The decrease in U.S. economic activity during the pandemic year of 2020 reduced the country's greenhouse gas emissions by 10.3 percent.
Rhodium Group has released its preliminary report on U.S. greenhouse gas emissions for 2020, estimating a dramatic decrease in emissions during the pandemic year.
Kate Larsen, Hannah Pitt, and Alfredo Rivera write an article for the Rhodium Group to explain the report's preliminary estimations, noting at the aperture that 2020 was an unusual year: limiting the spread of infection produced a historic shock to the U.S. economy and a 10.5 percent reduction in greenhouse gas emissions.
"That is the single largest drop in annual emissions in the post-World War II era, outpacing the Great Recession of 2009 when emissions dipped 6.3%," according to the article. The decline also lowers GHG emissions in the United States below 1990 levels for the first time. "With emissions down 21% below 2005 levels, this means the US is expected to far exceed its 2020 Copenhagen Accord target of a 17% reduction below 2005 levels."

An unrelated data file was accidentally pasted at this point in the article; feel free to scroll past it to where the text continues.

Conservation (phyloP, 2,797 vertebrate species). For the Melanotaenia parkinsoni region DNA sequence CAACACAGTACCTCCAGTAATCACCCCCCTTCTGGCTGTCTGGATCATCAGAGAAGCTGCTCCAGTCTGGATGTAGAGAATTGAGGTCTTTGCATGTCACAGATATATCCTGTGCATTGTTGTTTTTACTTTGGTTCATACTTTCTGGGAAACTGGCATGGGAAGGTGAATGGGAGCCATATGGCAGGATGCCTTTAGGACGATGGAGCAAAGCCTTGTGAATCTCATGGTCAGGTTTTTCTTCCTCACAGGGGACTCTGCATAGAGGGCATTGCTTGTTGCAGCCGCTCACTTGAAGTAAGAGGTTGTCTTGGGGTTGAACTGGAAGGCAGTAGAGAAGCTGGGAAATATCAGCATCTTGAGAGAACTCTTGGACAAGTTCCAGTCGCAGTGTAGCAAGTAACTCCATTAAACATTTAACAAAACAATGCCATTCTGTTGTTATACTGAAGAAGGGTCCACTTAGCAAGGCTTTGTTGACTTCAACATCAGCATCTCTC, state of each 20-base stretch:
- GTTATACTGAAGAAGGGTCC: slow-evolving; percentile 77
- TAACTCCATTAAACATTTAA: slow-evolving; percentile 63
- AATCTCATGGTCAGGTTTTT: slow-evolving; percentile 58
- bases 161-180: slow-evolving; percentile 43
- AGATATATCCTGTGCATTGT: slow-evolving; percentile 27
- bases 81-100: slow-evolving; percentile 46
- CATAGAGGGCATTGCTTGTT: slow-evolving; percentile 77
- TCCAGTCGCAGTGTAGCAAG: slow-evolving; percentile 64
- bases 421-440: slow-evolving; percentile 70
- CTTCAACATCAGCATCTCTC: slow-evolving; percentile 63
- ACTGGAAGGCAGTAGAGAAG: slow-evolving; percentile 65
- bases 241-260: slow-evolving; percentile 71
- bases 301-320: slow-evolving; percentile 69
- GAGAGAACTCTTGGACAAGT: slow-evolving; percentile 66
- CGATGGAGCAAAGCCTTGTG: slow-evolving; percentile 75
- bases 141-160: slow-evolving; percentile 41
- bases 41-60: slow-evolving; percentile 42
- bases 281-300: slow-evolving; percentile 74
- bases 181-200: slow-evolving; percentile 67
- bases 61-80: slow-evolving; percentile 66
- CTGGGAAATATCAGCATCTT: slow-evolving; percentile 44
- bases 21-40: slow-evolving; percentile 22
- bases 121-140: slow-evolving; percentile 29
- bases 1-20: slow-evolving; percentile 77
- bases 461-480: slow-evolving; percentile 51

The Paris Accords are intended to prevent economic collapse (by way of environmental collapse), so the writers caution against considering 2020 a down payment on the country's progress in meeting worldwide climate goals.
"With coronavirus vaccines now in distribution, we expect economic activity to pick up again in 2021, but without meaningful structural changes in the carbon intensity of the US economy, emissions will likely rise again as well."
The same report released in January 2020 found increased greenhouse gas emissions for the first time after three years of decline. In summer of 2020, Rhodium Group also released a report calculating the economic damage that achieved greenhouse gas emission reductions.
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